Spring Boot Annotations

June 01, 2018 0 Comments

1. Overview


Spring Boot made configuring Spring easier with its auto-configuration feature.


In this quick tutorial, we’ll explore the annotations from the org.springframework.boot.autoconfigure and org.springframework.boot.autoconfigure.condition packages.


2. @SpringBootApplication


We use this annotation to mark the main class of a Spring Boot application:


@SpringBootApplication
class VehicleFactoryApplication {

public static void main(String[] args) {
SpringApplication.run(VehicleFactoryApplication.class, args);
}
}

@SpringBootApplication encapsulates @Configuration, @EnableAutoConfiguration, and @ComponentScan annotations with their default attributes.


3. @EnableAutoConfiguration


@EnableAutoConfiguration, as its name says, enables auto-configuration. It means that Spring Boot looks for auto-configuration beans on its classpath and automatically applies them.


Note, that we have to use this annotation with @Configuration:


@Configuration
@EnableAutoConfiguration
class VehicleFactoryConfig {}

4. Auto-Configuration Conditions


Usually, when we write our custom auto-configurations, we want Spring to use them conditionally. We can achieve this with the annotations in this section.


We can place the annotations in this section on @Configuration classes or @Bean methods.


In the next sections, we’ll only introduce the basic concept behind each condition. For further information, please visit this article.


4.1. @ConditionalOnClass and @ConditionalOnMissingClass


Using these conditions, Spring will only use the marked auto-configuration bean if the class in the annotation’s argument is present/absent:


@Configuration
@ConditionalOnClass(DataSource.class)
class MySQLAutoconfiguration {
//...
}

4.2. @ConditionalOnBean and @ConditionalOnMissingBean


We can use these annotations when we want to define conditions based on the presence or absence of a specific bean:


@Bean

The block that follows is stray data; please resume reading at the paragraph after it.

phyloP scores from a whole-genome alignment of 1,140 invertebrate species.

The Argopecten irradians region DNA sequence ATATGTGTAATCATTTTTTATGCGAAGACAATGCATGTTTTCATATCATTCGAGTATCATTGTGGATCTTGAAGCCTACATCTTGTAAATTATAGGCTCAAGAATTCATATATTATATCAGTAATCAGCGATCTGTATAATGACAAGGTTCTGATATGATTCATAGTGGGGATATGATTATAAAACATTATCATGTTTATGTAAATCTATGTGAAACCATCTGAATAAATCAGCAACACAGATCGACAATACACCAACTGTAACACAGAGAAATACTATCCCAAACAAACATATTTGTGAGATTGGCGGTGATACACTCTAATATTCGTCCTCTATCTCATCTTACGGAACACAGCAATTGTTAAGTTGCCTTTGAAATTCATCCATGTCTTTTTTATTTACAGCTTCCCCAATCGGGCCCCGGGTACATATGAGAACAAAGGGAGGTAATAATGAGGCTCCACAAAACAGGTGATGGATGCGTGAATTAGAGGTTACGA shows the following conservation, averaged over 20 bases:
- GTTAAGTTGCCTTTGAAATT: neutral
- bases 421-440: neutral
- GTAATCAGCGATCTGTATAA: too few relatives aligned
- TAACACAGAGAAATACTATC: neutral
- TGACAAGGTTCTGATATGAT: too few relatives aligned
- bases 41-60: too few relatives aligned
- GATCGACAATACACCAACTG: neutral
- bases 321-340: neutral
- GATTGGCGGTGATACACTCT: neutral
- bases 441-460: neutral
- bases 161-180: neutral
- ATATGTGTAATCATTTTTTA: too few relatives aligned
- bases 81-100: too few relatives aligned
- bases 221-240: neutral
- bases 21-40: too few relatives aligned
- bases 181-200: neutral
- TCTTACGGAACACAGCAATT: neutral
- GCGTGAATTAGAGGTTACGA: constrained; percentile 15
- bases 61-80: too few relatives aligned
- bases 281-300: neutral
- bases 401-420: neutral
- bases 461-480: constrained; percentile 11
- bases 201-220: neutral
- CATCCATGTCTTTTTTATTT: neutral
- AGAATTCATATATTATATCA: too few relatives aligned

@ConditionalOnBean(name = "dataSource")
LocalContainerEntityManagerFactoryBean entityManagerFactory() {
// ...
}

4.3. @ConditionalOnProperty


With this annotation, we can make conditions on the values of properties:


@Bean
@ConditionalOnProperty(
name = "usemysql",
havingValue = "local"
)
DataSource dataSource() {
// ...
}

4.4. @ConditionalOnResource


We can make Spring to use a definition only when a specific resource is present:


@ConditionalOnResource(resources = "classpath:mysql.properties")
Properties additionalProperties() {
// ...
}

4.5. @ConditionalOnWebApplication and @ConditionalOnNotWebApplication


With these annotations, we can create conditions based on if the current application is or isn’t a web application:


@ConditionalOnWebApplication
HealthCheckController healthCheckController() {
// ...
}

4.6. @ConditionalExpression


We can use this annotation in more complex situations. Spring will use the marked definition when the SpEL expression is evaluated to true:


@Bean
@ConditionalOnExpression("${usemysql} && ${mysqlserver == 'local'}")
DataSource dataSource() {
// ...
}

4.7. @Conditional


For even more complex conditions, we can create a class evaluating the custom condition. We tell Spring to use this custom condition with @Conditional:


@Conditional(HibernateCondition.class)
Properties additionalProperties() {
//...
}

5. Conclusion


In this article, we saw an overview of how can we fine-tune the auto-configuration process and provide conditions for custom auto-configuration beans.


As usual, the examples are available over on GitHub.




Source: Java Baeldung

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